Ring-tailed lemur turned out to seduce the opposite sex with 'floral sweet scent'

It is known that animals use various means to appeal to the opposite sex, and male peacocks spread large and bright ornament wings to invite females, and fireflies court their females with the light of their tails. Research teams from the University of Tokyo, Kyoto University, and Hokkaido University have discovered that a male

ring-tailed lemur newly inhabiting Madagascar island is appealing to females by secreting a 'floral scent.'

Key Male Glandular Odorants Attracting Female Ring-Tailed Lemurs-ScienceDirect

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Ring-tailed lemur has sebaceous glands on its wrists, and it is known that it uses the secretions from the sebaceous glands to smell (mark). The olfactory sense is not so sharp in humans and other primates, but it is known that the ring-tailed lemur takes a characteristic olfactory communication behavior.

The image below shows the sebaceous glands on the wrist of a ring-tailed lemur with clear secretions.

by Satomi Ito, Kyoto University

The ring-tailed lemur male rubs the secretions from his wrist on his tail ...

It performs a behavior called tail waving in which the tail is shaken greatly near the opponent.

This action is also performed for hostile males, but it is also performed for estrus females.

The research team also confirmed the behavior of females sniffing the areas marked by secretions by males during the breeding season, but this behavior was rarely seen during the non-breeding season. Therefore, the research team thought that the odorant contained in the secretory functions as a kind of pheromone that attracts females.

The research team collected wrist secretions from three ring-tailed lemurs during breeding and non-breeding periods over four years. When I actually sniffed these secretions with a human nose, the secretions in the non-breeding period smelled 'bitter', 'leather-like' and 'blueish'. However, the secretions collected during the breeding season have a 'more fruity, floral sweet scent.' The researchers thought that this change in scent could inform the female that the male was ready for mating.

Actually, when the research team soaked the secretions of the ring-tailed lemur during the breeding period and non-breeding period in cotton and presented it in front of the female, it was also found that it strongly reacts to the cotton secreted during the breeding period and smells. It was 'Females showed no particular interest in secretions outside the breeding season,' says

Mika Shirasu of the research team.

A gas chromatographic mass spectrometric study of the chemical constituents of liquids secreted by male ring-tailed lemurs revealed that the secretions during the breeding season were compared with those during the non-breeding period, namely dodecanal , 12-methyltridecanal and tetradecanal. It was found that the three kinds of long-chain aldehyde compounds significantly increased and the organic compound called acetamide decreased.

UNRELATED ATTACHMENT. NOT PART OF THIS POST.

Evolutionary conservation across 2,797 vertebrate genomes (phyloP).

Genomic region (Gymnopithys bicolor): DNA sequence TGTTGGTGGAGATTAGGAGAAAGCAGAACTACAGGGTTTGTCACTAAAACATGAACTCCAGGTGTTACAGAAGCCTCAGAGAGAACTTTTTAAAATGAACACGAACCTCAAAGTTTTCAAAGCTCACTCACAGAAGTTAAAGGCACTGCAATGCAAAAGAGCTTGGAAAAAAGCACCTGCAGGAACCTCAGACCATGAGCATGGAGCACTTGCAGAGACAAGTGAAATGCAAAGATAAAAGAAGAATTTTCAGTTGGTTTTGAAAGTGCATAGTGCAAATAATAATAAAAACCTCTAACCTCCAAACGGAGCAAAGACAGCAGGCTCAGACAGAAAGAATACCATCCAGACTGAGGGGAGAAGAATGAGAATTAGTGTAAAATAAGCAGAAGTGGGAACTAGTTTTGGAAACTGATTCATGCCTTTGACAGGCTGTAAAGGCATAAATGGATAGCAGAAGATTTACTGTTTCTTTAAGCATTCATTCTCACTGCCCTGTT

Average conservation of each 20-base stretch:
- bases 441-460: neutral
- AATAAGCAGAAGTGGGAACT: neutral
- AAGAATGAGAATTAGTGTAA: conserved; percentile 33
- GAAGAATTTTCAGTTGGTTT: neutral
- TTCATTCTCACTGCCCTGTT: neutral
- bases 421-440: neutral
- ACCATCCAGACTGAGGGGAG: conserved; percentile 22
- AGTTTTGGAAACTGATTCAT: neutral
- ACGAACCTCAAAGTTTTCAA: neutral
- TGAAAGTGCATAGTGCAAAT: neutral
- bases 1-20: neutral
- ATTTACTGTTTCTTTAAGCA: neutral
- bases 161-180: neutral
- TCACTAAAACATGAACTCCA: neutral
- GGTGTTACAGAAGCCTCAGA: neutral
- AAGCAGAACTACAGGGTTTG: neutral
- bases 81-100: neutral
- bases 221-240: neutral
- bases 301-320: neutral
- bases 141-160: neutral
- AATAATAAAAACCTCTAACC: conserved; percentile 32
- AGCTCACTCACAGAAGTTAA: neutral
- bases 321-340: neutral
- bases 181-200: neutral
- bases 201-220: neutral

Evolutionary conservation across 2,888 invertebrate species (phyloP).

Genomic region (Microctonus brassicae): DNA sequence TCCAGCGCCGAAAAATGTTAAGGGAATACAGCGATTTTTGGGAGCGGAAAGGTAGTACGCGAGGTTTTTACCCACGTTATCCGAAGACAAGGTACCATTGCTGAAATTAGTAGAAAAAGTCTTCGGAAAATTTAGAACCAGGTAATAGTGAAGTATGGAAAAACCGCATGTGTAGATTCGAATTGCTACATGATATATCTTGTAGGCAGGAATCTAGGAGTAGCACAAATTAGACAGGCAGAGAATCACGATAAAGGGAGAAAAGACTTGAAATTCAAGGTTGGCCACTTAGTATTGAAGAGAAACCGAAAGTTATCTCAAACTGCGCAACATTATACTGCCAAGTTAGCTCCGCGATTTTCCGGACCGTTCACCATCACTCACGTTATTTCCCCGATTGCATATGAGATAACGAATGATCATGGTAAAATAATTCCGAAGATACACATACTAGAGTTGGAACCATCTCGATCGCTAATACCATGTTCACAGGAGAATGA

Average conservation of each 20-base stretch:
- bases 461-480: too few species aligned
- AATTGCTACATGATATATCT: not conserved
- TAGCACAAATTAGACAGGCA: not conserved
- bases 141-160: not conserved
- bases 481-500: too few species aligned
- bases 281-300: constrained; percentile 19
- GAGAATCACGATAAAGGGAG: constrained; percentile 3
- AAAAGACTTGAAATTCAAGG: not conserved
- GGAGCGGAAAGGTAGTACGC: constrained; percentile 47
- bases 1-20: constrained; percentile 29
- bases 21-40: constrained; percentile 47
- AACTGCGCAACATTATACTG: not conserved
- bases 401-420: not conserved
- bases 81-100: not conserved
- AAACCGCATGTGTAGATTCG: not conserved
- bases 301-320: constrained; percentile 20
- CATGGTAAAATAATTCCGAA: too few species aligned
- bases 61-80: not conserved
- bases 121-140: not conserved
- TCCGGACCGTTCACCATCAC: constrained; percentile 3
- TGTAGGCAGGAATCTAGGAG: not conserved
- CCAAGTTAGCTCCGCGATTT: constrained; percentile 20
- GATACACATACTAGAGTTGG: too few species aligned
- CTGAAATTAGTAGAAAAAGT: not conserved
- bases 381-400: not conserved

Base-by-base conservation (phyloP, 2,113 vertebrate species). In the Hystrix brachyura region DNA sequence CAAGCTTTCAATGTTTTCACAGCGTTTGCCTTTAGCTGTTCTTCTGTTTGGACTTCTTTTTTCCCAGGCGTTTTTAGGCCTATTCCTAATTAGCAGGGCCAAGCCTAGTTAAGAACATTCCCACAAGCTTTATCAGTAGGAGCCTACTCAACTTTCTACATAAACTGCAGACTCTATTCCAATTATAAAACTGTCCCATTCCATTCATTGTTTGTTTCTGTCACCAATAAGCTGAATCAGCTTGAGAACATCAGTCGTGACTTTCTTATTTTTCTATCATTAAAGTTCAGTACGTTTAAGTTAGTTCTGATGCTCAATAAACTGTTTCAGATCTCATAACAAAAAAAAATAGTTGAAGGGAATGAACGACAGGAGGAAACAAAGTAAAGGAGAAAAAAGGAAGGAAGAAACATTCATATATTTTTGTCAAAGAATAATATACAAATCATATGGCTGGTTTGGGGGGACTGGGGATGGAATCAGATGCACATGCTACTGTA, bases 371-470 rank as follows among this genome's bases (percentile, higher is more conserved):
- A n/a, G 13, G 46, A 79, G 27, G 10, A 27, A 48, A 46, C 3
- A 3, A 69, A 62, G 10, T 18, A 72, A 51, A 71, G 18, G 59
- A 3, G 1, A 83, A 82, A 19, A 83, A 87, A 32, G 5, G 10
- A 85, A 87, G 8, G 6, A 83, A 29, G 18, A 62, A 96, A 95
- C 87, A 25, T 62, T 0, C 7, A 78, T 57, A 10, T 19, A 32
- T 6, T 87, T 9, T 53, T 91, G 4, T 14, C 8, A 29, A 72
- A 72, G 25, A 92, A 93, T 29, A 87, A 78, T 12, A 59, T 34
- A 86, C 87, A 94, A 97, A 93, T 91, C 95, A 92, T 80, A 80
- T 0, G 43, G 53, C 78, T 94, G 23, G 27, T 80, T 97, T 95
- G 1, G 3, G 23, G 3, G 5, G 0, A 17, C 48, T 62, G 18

The three odorants that increased during the breeding season have floral and fruity scents, so it is highly possible that these substances function as odor pheromones during the breeding season. In addition, when each odorous compound was individually presented to the female, the female did not show great interest, but when the three substances were blended and presented, the female seemed to have a stronger interest.

by Caitlin E. Devor, University of Tokyo

Also, the research team wondered if the amount of

testosterone , a type of androgen in the male body, fluctuates, which may change the amount of odorous substances contained in the secretions. Since testosterone levels in male ring-tailed lemurs rise during the breeding season, the testosterone levels in young males in the non-breeding period are increased to a pseudo-breeding state, and the content of floral and fruity odorous substances breeds. It has increased to the same level as the period.

“Most of the research on animal communication is done by ecologists, but our research expertise is different,” commented Professor Kazunari Higashihara of the research team. I am.

Although it was found that odorants contained in male secretions attract females, curiosity to odor does not necessarily mean sexual attraction. 'It's not clear yet whether a female's longer interest in scents would mean successful male mating,' said Higashihara.

in Science,   Creature, Posted by log1h_ik